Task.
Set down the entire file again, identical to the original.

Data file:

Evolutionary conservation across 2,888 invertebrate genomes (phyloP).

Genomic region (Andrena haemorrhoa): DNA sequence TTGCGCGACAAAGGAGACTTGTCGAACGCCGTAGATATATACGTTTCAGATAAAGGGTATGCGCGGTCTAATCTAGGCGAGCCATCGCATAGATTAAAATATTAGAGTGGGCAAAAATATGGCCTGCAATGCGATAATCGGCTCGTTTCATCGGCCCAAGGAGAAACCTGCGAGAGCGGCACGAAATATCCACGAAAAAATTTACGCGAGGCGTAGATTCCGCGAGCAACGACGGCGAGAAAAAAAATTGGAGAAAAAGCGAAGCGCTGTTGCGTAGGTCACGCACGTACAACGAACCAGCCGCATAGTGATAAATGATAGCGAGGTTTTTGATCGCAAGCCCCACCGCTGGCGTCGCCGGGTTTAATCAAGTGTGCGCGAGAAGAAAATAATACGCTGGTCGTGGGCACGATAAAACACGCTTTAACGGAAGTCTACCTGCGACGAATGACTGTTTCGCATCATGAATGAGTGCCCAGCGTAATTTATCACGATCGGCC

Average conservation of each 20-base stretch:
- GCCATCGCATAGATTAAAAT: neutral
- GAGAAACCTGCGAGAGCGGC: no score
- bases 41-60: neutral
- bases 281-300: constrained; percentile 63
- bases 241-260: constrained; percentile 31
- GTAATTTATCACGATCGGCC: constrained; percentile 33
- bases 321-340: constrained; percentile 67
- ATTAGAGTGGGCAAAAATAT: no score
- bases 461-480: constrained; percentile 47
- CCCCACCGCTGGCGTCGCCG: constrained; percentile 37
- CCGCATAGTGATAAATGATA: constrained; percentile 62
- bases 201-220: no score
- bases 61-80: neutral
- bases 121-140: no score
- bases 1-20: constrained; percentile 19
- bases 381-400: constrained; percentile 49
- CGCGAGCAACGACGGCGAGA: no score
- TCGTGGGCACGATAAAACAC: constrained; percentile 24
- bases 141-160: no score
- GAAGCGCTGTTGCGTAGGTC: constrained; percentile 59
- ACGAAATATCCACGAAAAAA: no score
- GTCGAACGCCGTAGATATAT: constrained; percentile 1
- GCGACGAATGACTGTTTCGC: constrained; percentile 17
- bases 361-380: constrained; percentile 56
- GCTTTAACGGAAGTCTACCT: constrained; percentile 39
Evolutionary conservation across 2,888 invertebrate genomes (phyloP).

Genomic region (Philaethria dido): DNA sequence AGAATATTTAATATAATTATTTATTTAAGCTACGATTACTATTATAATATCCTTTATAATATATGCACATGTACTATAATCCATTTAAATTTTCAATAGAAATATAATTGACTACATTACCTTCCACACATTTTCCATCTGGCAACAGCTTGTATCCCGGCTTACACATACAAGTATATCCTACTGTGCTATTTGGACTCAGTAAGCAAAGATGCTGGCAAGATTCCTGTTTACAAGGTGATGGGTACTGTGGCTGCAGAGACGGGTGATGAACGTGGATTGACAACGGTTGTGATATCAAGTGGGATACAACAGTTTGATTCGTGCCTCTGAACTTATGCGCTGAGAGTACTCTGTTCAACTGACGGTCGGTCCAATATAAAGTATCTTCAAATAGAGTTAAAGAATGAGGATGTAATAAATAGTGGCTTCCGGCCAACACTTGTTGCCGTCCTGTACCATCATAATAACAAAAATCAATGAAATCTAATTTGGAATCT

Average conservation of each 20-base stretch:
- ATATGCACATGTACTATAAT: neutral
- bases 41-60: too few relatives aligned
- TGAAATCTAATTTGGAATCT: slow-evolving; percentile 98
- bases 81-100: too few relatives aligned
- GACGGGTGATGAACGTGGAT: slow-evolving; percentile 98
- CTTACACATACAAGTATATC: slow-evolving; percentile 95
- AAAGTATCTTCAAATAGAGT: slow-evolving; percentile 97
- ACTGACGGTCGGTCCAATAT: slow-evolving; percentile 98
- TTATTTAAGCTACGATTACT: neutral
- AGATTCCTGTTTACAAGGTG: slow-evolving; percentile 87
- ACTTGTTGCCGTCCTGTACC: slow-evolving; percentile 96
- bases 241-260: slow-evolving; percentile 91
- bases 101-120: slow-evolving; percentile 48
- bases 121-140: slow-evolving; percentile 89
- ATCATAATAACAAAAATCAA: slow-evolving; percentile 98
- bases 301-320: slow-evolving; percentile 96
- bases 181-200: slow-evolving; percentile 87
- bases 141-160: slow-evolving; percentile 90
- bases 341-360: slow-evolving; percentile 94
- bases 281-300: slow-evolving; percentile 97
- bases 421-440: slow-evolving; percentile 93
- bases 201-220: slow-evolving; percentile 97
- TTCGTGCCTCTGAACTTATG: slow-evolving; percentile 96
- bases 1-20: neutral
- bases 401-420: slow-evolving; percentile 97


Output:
Evolutionary conservation across 2,888 invertebrate genomes (phyloP).

Genomic region (Andrena haemorrhoa): DNA sequence TTGCGCGACAAAGGAGACTTGTCGAACGCCGTAGATATATACGTTTCAGATAAAGGGTATGCGCGGTCTAATCTAGGCGAGCCATCGCATAGATTAAAATATTAGAGTGGGCAAAAATATGGCCTGCAATGCGATAATCGGCTCGTTTCATCGGCCCAAGGAGAAACCTGCGAGAGCGGCACGAAATATCCACGAAAAAATTTACGCGAGGCGTAGATTCCGCGAGCAACGACGGCGAGAAAAAAAATTGGAGAAAAAGCGAAGCGCTGTTGCGTAGGTCACGCACGTACAACGAACCAGCCGCATAGTGATAAATGATAGCGAGGTTTTTGATCGCAAGCCCCACCGCTGGCGTCGCCGGGTTTAATCAAGTGTGCGCGAGAAGAAAATAATACGCTGGTCGTGGGCACGATAAAACACGCTTTAACGGAAGTCTACCTGCGACGAATGACTGTTTCGCATCATGAATGAGTGCCCAGCGTAATTTATCACGATCGGCC

Average conservation of each 20-base stretch:
- GCCATCGCATAGATTAAAAT: neutral
- GAGAAACCTGCGAGAGCGGC: no score
- bases 41-60: neutral
- bases 281-300: constrained; percentile 63
- bases 241-260: constrained; percentile 31
- GTAATTTATCACGATCGGCC: constrained; percentile 33
- bases 321-340: constrained; percentile 67
- ATTAGAGTGGGCAAAAATAT: no score
- bases 461-480: constrained; percentile 47
- CCCCACCGCTGGCGTCGCCG: constrained; percentile 37
- CCGCATAGTGATAAATGATA: constrained; percentile 62
- bases 201-220: no score
- bases 61-80: neutral
- bases 121-140: no score
- bases 1-20: constrained; percentile 19
- bases 381-400: constrained; percentile 49
- CGCGAGCAACGACGGCGAGA: no score
- TCGTGGGCACGATAAAACAC: constrained; percentile 24
- bases 141-160: no score
- GAAGCGCTGTTGCGTAGGTC: constrained; percentile 59
- ACGAAATATCCACGAAAAAA: no score
- GTCGAACGCCGTAGATATAT: constrained; percentile 1
- GCGACGAATGACTGTTTCGC: constrained; percentile 17
- bases 361-380: constrained; percentile 56
- GCTTTAACGGAAGTCTACCT: constrained; percentile 39
Evolutionary conservation across 2,888 invertebrate genomes (phyloP).

Genomic region (Philaethria dido): DNA sequence AGAATATTTAATATAATTATTTATTTAAGCTACGATTACTATTATAATATCCTTTATAATATATGCACATGTACTATAATCCATTTAAATTTTCAATAGAAATATAATTGACTACATTACCTTCCACACATTTTCCATCTGGCAACAGCTTGTATCCCGGCTTACACATACAAGTATATCCTACTGTGCTATTTGGACTCAGTAAGCAAAGATGCTGGCAAGATTCCTGTTTACAAGGTGATGGGTACTGTGGCTGCAGAGACGGGTGATGAACGTGGATTGACAACGGTTGTGATATCAAGTGGGATACAACAGTTTGATTCGTGCCTCTGAACTTATGCGCTGAGAGTACTCTGTTCAACTGACGGTCGGTCCAATATAAAGTATCTTCAAATAGAGTTAAAGAATGAGGATGTAATAAATAGTGGCTTCCGGCCAACACTTGTTGCCGTCCTGTACCATCATAATAACAAAAATCAATGAAATCTAATTTGGAATCT

Average conservation of each 20-base stretch:
- ATATGCACATGTACTATAAT: neutral
- bases 41-60: too few relatives aligned
- TGAAATCTAATTTGGAATCT: slow-evolving; percentile 98
- bases 81-100: too few relatives aligned
- GACGGGTGATGAACGTGGAT: slow-evolving; percentile 98
- CTTACACATACAAGTATATC: slow-evolving; percentile 95
- AAAGTATCTTCAAATAGAGT: slow-evolving; percentile 97
- ACTGACGGTCGGTCCAATAT: slow-evolving; percentile 98
- TTATTTAAGCTACGATTACT: neutral
- AGATTCCTGTTTACAAGGTG: slow-evolving; percentile 87
- ACTTGTTGCCGTCCTGTACC: slow-evolving; percentile 96
- bases 241-260: slow-evolving; percentile 91
- bases 101-120: slow-evolving; percentile 48
- bases 121-140: slow-evolving; percentile 89
- ATCATAATAACAAAAATCAA: slow-evolving; percentile 98
- bases 301-320: slow-evolving; percentile 96
- bases 181-200: slow-evolving; percentile 87
- bases 141-160: slow-evolving; percentile 90
- bases 341-360: slow-evolving; percentile 94
- bases 281-300: slow-evolving; percentile 97
- bases 421-440: slow-evolving; percentile 93
- bases 201-220: slow-evolving; percentile 97
- TTCGTGCCTCTGAACTTATG: slow-evolving; percentile 96
- bases 1-20: neutral
- bases 401-420: slow-evolving; percentile 97